History’s Creatures: Lore of the Werewolves
Werewolves, also known as lycanthropes, have captivated movie-goers for over 70 years. However, the tales and history of these shape-shifting beasts stretches much farther back in history.
A werewolf is quite different in appearance than a typical wolf, according to the History Channel’s “MonsterQuest.” A werewolf stands approximately 6 to 8 feet tall with a large upper build and long, sharp teeth. The body typically resembles a large, hairy human with a wolf or bear-like head and face.
Since the movie “The Wolf Man,” starring Lon Chaney Jr., dazzled audiences in 1941, werewolves have been a strong part of American pop-culture. Today, werewolves can be found on television as well as in the movies. Shows like “True Blood,” “Hemlock Grove,” and the “Twilight” movie series have glamorized lycanthropy, which was previously portrayed as a curse in such films as “The Wolf Man,” “An American Werewolf in London,” and the 1987 television show “Werewolf.”
But before American pop culture, stories of werewolves were present in many different cultures across the world.
Perhaps one of the most famous cases of lycanthropy from European history is the story of the Beast of Gévauden, which terrorized France in the 1760s, apparently killing around 80 adults and children. Modern historians believe that the acts were committed by a serial killer, a group of killers, or a pack of hungry wolves. However, wolf attacks are extremely rare, with only two North American attacks on record in the past 100 years, according to Living with Wolves, a nonprofit that seeks to educate the public about wolves.
Prior to the modern era, werewolves were not considered mythical creatures and were even recognized by the Catholic Church and the populace of Medieval Europe. Throughout western and eastern Europe, werewolf trials paralleled the American witch trials. Throughout the 16th century, many supposed werewolves were tortured and put to death.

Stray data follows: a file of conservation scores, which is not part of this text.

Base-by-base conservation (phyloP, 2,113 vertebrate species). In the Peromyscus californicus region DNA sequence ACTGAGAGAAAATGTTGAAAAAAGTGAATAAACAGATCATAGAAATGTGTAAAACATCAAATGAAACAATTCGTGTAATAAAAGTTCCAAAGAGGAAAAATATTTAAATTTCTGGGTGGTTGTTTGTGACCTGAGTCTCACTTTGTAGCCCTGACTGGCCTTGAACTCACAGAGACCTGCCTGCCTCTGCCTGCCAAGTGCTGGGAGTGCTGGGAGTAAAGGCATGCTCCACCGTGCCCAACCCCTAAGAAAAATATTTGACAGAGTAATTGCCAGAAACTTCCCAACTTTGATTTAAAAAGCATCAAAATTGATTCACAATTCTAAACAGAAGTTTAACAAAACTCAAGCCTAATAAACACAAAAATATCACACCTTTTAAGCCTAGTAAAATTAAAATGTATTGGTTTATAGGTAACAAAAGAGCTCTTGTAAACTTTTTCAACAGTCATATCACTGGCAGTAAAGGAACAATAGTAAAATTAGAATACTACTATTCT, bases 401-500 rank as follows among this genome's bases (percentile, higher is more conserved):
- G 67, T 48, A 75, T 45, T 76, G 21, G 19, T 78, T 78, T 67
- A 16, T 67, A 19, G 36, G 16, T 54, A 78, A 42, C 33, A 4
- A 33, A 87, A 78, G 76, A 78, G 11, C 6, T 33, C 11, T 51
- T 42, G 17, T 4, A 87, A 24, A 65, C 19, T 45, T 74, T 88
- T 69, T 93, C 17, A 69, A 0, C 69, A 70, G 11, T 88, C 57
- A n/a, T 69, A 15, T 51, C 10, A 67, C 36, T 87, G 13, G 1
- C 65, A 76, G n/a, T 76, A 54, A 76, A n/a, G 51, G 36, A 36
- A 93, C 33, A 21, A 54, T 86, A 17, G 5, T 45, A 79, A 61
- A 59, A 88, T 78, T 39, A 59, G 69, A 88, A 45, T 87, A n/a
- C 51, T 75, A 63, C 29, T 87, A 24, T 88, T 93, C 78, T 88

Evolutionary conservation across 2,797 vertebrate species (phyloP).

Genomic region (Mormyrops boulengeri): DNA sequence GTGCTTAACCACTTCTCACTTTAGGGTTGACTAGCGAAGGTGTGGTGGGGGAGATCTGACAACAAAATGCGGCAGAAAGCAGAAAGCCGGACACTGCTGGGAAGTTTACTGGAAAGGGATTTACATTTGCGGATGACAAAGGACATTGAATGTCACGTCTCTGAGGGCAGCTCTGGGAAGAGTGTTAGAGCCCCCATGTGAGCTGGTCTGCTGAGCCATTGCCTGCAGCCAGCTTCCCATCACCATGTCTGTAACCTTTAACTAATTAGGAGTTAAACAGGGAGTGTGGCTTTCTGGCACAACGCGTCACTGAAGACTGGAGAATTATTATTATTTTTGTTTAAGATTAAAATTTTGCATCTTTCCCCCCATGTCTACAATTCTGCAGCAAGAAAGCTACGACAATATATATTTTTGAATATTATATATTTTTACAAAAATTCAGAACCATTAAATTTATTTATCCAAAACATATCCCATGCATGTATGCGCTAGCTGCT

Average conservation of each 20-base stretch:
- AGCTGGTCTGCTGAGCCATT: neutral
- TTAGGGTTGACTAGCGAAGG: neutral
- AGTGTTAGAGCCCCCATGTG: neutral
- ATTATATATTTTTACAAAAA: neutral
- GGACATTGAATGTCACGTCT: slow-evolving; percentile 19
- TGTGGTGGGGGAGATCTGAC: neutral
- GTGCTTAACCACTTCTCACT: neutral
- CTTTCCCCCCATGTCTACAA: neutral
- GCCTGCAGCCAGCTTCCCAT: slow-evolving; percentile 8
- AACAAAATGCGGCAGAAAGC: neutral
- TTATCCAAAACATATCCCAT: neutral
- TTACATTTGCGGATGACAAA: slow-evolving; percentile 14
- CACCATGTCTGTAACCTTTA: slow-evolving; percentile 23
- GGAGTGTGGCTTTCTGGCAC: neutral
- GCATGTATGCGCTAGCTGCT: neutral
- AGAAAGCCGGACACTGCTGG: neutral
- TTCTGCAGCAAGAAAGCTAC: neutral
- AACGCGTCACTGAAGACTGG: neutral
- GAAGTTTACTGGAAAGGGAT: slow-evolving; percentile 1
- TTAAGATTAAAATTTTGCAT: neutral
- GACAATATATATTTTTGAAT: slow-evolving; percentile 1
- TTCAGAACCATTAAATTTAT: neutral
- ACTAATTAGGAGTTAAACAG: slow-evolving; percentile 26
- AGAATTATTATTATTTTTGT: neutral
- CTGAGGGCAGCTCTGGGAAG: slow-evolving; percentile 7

A very famous werewolf trial case involved a man named Peter Stubbe, who lived in Germany around 1589. Villagers allegedly witnessed Stubbe transforming from a wolf form back into a human form. Upon his torture, he confessed to a variety of sinister acts including murder and cannibalism. The 40-year-old man was then put to death along with his daughter and mistress, according to the Historic Mysteries website.
One of the oldest werewolf stories dates back to A.D. 1 when Ovid, a Roman poet, wrote “The Metamorphoses,” in which he describes a legendary king of Arcadia named Lycaon who tried to trick Zeus into eating human flesh. Zeus, not fooled, cursed Lycaon by turning him into a wolf. The word ‘lycanthrope’ in turn comes from ‘Lycaon,’ according to Historic Mysteries.
In addition to the story of King Lycaon, there was a ceremony held in ancient Greece known as the Lycaea. It was held in honor of Zeus at Mount Lycaeus and supposedly involved human sacrifice and human transformation into wolf form, according to Plato’s “Republic, Book VIII” and the Encyclopedia Britannica. Additionally, according to the Greek traveler and geographer Pausanias, this rite may have been practiced up until the second century.
Beyond Europe, werewolf stories exist in many other cultures. Particularly in the Navajo tribe, shape-shifters known as skinwalkers are witches that can turn into any shape they wish—wolf, coyote, and crow are some of their favorite forms, according to Animal Planet.
In the Americas today, werewolves are most frequently sighted in Wisconsin. Especially in the 1980s and ‘90s, sightings of a large humanoid wolf happened near Elkhorn, Wisc. Today, there are over 200 reports of sightings of a similar creature throughout the state, according to “MonsterQuest.”
Wolf Howling image via Shutterstock